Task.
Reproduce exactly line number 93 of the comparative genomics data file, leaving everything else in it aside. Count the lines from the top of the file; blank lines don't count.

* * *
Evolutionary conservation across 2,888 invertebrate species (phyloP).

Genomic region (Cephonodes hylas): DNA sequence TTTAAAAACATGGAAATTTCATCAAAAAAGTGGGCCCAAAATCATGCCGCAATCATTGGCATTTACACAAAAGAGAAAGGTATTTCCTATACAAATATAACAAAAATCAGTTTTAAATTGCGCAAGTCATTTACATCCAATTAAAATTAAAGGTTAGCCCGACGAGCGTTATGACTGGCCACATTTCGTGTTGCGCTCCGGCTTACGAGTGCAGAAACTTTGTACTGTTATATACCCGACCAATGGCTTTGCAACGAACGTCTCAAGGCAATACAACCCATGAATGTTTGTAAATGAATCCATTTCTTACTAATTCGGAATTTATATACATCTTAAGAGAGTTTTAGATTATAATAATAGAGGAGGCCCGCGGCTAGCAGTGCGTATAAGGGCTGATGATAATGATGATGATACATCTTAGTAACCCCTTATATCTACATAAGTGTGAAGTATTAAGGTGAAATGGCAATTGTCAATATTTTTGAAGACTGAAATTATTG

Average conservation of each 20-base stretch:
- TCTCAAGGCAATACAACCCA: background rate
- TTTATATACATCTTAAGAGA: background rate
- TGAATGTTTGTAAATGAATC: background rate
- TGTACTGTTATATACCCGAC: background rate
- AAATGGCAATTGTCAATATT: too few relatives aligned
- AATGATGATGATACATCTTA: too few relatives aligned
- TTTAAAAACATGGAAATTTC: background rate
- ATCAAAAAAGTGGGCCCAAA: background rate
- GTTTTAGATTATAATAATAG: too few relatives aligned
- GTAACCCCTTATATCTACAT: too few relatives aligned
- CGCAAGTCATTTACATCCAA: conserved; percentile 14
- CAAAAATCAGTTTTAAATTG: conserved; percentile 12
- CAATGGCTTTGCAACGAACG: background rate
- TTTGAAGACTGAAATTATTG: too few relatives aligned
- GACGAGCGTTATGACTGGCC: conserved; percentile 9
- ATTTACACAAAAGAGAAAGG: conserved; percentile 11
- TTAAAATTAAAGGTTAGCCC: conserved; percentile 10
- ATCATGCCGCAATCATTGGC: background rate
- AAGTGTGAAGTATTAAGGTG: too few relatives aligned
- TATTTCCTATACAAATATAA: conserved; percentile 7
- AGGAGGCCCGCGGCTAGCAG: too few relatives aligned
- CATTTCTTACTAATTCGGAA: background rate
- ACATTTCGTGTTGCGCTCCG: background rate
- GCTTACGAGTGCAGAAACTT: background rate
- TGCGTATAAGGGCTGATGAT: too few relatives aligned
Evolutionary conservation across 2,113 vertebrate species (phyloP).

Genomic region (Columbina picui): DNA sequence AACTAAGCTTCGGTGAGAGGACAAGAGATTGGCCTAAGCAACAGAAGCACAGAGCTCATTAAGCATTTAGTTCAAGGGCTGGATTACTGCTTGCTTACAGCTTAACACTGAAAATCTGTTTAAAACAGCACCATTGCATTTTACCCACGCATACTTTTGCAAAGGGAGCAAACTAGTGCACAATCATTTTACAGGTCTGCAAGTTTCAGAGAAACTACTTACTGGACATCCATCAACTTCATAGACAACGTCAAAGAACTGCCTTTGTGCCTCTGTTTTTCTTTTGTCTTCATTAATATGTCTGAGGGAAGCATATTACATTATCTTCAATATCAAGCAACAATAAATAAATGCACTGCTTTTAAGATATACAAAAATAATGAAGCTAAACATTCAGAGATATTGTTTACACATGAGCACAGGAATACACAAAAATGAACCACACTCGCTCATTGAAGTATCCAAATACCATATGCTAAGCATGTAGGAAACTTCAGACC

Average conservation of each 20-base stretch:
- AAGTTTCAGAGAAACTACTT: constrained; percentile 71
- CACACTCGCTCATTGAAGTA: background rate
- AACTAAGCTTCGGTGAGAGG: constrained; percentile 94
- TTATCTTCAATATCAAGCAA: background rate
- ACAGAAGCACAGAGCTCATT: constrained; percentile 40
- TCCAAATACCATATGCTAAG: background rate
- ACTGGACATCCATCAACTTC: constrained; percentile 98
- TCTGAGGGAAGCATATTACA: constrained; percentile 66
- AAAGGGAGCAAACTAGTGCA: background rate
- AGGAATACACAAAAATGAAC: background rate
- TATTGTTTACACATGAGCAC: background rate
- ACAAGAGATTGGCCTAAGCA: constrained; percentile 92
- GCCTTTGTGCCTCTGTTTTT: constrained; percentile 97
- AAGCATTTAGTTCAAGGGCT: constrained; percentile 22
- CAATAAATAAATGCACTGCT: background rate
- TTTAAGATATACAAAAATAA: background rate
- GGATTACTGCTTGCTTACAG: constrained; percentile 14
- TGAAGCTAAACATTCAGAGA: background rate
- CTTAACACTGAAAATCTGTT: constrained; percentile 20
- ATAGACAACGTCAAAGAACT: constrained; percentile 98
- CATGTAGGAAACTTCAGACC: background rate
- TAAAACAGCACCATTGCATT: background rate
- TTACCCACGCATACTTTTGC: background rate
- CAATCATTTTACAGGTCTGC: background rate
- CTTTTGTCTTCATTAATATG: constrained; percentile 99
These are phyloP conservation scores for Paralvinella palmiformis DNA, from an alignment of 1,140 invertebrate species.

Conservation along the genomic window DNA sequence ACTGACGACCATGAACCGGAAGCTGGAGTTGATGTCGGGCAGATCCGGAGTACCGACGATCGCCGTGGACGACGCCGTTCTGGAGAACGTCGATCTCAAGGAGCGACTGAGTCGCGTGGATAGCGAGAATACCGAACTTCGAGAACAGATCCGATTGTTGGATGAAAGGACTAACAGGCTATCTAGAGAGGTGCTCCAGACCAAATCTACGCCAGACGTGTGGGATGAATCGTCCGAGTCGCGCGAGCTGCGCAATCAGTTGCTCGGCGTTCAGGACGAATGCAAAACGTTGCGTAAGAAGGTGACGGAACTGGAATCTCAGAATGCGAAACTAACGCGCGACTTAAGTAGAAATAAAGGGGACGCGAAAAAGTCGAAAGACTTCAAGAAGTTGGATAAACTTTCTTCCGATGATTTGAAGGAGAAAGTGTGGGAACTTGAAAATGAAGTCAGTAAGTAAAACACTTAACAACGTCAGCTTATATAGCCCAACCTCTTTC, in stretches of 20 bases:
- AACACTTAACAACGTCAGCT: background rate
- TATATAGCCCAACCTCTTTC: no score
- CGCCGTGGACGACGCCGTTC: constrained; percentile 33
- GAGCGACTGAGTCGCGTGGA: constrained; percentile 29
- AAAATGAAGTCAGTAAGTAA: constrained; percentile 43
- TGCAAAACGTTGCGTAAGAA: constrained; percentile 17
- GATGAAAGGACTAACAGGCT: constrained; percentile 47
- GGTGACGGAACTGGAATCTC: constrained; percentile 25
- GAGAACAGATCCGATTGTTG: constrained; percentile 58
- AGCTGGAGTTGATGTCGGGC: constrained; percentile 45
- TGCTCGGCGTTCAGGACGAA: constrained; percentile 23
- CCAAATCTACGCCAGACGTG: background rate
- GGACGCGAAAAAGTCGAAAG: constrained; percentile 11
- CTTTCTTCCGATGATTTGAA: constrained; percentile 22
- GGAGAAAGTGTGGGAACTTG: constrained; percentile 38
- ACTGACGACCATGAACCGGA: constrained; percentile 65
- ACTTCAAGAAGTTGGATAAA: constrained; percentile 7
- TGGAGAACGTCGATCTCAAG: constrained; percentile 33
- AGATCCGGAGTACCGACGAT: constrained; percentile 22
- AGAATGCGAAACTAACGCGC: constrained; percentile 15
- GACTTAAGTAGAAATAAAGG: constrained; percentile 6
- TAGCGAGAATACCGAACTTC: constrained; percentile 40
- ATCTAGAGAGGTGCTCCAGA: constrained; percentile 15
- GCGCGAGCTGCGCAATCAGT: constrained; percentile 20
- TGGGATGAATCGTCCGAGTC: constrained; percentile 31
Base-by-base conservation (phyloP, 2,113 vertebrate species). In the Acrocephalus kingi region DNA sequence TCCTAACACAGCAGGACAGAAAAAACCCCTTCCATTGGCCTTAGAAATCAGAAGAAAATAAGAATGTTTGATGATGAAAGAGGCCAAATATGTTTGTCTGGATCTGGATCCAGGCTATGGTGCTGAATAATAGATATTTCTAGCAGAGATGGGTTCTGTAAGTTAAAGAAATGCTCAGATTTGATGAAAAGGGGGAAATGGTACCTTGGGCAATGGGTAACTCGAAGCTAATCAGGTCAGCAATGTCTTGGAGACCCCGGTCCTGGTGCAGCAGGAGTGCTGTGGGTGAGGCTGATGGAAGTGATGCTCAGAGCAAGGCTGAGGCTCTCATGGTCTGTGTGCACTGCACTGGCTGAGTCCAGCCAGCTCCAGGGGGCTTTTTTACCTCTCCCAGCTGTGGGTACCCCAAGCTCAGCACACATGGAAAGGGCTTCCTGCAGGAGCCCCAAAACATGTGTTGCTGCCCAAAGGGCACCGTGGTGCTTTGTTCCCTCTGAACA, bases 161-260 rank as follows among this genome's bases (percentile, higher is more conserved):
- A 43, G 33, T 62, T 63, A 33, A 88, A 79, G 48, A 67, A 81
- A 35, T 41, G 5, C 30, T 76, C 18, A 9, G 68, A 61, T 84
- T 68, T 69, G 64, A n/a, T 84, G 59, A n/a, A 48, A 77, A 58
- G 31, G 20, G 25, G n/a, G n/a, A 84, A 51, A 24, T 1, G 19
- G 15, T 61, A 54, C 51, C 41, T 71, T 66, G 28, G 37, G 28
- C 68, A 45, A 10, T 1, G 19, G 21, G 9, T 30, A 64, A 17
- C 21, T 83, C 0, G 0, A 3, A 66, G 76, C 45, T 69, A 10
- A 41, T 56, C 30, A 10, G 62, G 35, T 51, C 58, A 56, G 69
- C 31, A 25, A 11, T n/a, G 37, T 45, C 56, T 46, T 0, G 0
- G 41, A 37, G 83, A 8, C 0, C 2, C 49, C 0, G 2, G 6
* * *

- C 31, A 25, A 11, T n/a, G 37, T 45, C 56, T 46, T 0, G 0